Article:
Make no mistake, the Wii is an incredible party-game machine. It will undeniably be a riot playing some Wii-sports and all the crazy games Nintendo will release with friends and family, young and old, guys and girls. But how big of a market is that? And is it worth it for me as a gamer to invest in the Wii just for those rare moments and get-togethers? Mainstream party games aren't anything new. They've been around since the NES, and in recent incarnations have taken the form of pure party games such as the Mario Party Series and Fusion Frenzy, or the ultra-approachable Karaoke and EyeToy games. While these games are greatly popular, even if we add up all of their sales together they don't constitute close to a successful console. We're talking about the 10-20 million range, and that's not including the overlap when it comes to sequels and all of that. Even if the Wii captures the entire party-game audience for next generation, which looks doubtful considering Sony's lock on the Singstar series in Europe, this won't be enough of a market to establish the Wii as a super-star console. Not even close. As for traditional console games, the Wii doesn't stand a chance.
Graphics DO Matter
In the world of 720p and 1080i, 5.1 surround sound, the sights, sounds and emotions they evoke matter. They make a difference. While examining the women-market I made mention of the limited amount of time people have, this is just as true for the traditional male gaming demographic. 6 years have passed since the PS2 launched, many of those people sucked into the world of Metal Gear Solid and Madden football now have careers and high-paying jobs, and the toys that go along with them. And in this world video games have to compete with the latest and greatest shows from HBO, Fox and the Spike network. A show like 24 has a massive production budget and it's obvious. For 24 episodes audiences were treated to non-stop action, and even if it got kind of lame around episode 18 this season, every week for that hour we all watched Jack Bauer blow things up and kick ass. This kind of visceral experience is what games are competing with, and this is a place that the Wii just can't compete.
It's not just pretty pictures that make for a more compelling experience, it's what you can do with the world that is more important. To get an idea of what next-gen tech can do check out this trailer of Ghost Recon: Advanced Warfighter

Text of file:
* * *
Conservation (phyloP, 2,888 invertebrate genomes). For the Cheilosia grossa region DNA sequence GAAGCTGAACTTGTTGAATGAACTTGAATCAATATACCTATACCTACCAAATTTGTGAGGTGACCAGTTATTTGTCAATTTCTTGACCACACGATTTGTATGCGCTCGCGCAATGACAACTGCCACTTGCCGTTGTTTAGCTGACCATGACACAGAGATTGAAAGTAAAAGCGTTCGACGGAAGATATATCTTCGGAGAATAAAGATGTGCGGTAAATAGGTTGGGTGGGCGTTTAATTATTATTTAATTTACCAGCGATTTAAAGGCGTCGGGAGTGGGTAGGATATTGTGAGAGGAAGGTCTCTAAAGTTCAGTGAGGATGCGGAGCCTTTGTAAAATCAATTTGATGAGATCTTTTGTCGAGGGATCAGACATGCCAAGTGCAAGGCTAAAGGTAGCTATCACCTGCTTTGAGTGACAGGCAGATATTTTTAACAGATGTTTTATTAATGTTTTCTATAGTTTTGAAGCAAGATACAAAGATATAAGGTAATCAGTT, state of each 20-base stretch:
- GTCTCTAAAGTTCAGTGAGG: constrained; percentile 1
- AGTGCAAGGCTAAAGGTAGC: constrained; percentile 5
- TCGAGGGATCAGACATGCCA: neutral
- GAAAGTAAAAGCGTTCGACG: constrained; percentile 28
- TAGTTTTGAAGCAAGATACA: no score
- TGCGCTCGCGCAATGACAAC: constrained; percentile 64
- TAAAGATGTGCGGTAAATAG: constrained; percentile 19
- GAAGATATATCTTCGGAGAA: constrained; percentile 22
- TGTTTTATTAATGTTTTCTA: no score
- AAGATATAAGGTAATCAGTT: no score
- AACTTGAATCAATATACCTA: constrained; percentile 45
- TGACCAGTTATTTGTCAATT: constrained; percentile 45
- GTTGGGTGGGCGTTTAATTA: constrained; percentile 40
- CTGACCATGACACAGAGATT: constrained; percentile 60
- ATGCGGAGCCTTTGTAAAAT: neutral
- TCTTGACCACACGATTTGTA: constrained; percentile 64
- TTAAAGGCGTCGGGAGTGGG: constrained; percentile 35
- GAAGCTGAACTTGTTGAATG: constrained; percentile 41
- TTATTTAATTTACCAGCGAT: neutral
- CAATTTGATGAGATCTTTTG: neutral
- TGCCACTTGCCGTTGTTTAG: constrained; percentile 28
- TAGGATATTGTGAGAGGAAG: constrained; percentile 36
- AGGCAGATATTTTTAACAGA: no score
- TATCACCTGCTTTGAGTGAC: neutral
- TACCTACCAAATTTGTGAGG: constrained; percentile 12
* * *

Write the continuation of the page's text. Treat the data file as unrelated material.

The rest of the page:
I tried to find a video of the current-gen version of the game, but I was unsuccessful. Anyway, the capabilities and differences are readily apparent, the amount of crazy action going on the screen, the quality of the visual effects, the lighting, etc all of these come together to form an engrossing and exciting environment. The first time you fly over Mexico city in the helicopter and see hundreds of buildings laid out in front of you with the sunset in the distance it's an extremely impressive vista and creates a very real and strong emotional response from the viewer, and it's something that the Wii won't be able to do.
Another example from an upcoming game Kane and Lynch. I just think this footage looks so sweet
Just look at the beginning of the clip with the nightclub scene. Hundreds of people, great lighting, a smoky atmosphere. It actually looks and feels like a club, not some weird cheap imitation of one. And again this kind of effect just won't be possible on the Wii.
Developers for next-generation games are going to be spending super multimillion dollar budgets to raise the bar higher and higher to compete with the new and improved sophisticated television shows and movies. Nintendo has publicly proclaimed that this is not the direction they're taking their device, fine, but in the process they're going to be losing out on a very large and lucrative market. And this is a market that did purchase the Gamecube, especially in the early days with beautiful games such as Rogue Squadron, and later on in life with Resident Evil 4. These people are the ones that Nintendo is going to lose, and precisely why the Wii is going to sell less than the Gamecube. Well if the games are so expensive, then won't more developers will just end up making games for the Wii? The short answer: no.